Many of the students are also very different when it comes to school. I have met many people who work hard, study often, and choose the book over going out.. but here I would say that is not so common. It may have to do with the fact that Botswana students do not pay for their own education. The government gives them money for school and even gives them an allowance for books, and a monthly allowance to be used on whatever they want. Students, depending on their major, are supposed to pay back some or most of the money once they have got a job (similar to our student loans) but it in not strictly enforced. I believe this may have an impact on the effort put into their education. I have been working on two different group projects that include research, meetings, presentations, etc. In one group, we ended up not putting two of our group members names on the final product because they literally did nothing, and for a couple of the other members getting them to do their work was like pulling teeth. For my second group, I was elected group leader on the first day, and even with me telling people exactly what to read, when to show up where, and what to do, they still seem to either not do their work, or simply just don’t show up to the meetings. Maybe because students are not paying for their own education and they know they can just keep retaking classes if needed, they do not care as much about their education and their grades. The professors are even different here, often not showing up for class, canceling class in advance, and delivering very unorganized, unprepared, and boring lectures. With that being said, I do have one Professor that is always prepared, always uses every minutes of every class, and delivers very knowledgeable and organized lectures.
I feel as though I have been pointing out many of the negative differences, but really I have enjoyed every minute of being here and I am loving the positive cultural differences. One of the things I have learned to love is the concept of time. In the U.S. If you make plans to meet at 6:00 to go to dinner, if people are not there at 6:00 you are calling them and maybe even going without them. Here, if a local tells me to meet them at 6:00 to go out to dinner, if I really go at 6:00 I am going to be waiting for awhile. Usually anytime from when they said to 30-45 minutes later would still be considered on time. This creates such a laid back lifestyle that I enjoy even though it took some getting used to. Here among the international students sometimes we say meet at 6:00 real time, not African time.. which means we are actually meeting right at 6:00.. although usually that still doesn’t happen.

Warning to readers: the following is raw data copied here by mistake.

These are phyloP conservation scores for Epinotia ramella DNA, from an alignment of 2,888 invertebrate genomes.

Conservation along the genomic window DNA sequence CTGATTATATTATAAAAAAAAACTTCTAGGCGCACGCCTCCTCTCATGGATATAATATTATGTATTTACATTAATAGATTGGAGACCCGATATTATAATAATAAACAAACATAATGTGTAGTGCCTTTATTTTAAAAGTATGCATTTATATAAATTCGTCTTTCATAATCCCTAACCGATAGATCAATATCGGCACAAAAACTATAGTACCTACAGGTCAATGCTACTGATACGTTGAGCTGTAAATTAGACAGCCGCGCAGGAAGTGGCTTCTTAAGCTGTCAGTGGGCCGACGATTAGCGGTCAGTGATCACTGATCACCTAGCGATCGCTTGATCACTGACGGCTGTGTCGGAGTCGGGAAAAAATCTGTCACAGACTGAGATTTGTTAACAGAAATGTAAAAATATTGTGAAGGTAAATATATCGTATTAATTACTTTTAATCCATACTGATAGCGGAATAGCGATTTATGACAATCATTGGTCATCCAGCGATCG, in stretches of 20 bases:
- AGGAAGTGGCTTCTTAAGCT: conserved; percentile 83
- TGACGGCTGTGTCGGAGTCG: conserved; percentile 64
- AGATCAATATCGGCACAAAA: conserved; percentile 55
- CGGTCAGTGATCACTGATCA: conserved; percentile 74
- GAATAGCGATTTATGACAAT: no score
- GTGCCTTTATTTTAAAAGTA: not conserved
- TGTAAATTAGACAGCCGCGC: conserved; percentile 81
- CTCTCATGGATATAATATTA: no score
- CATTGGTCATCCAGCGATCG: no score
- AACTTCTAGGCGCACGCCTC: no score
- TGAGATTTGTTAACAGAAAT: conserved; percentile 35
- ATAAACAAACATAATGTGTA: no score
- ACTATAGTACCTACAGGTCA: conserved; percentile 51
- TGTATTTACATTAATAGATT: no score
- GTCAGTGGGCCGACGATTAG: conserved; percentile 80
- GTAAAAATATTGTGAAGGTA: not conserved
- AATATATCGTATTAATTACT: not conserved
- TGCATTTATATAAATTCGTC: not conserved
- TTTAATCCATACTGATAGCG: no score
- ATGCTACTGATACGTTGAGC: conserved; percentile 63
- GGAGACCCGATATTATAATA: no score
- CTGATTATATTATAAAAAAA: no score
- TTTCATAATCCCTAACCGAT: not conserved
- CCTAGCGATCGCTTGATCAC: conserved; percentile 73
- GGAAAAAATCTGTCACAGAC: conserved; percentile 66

In my opinion and when talking with other international students, we believe that the only negatives of being here involve the actual classes. The country, the city, the people, and the experiences outside of class have all been amazing. I am looking forward to my semester break trip in Mozambique, and then beginning to volunteer at an underprivileged school in Gaborone when I get back. I have been working with the school since I got here trying to volunteer but it is a more complicated process than expected. This school is located in what the locals call the “ghetto” of Gaborone with most of the neighborhood being made up of one roomed houses and slums. My friend and I were walking around outside of the school houses when several children ran out the door and jumped out of the window and ran toward us. The first boy literally jumped onto me as others came and stroked my arms and touched my hair, and pulled at my wrists. They kept asking questions like “Where are you staying? Are you staying at a motel? Why are you here?”. We eventually got the students back into the classroom where there was no teacher at the time, and promised them we would come visit them again soon. When we told our regular cab driver what had happened on the way back to the university he explained that many of them had probably never seen a white person before or at least not very often.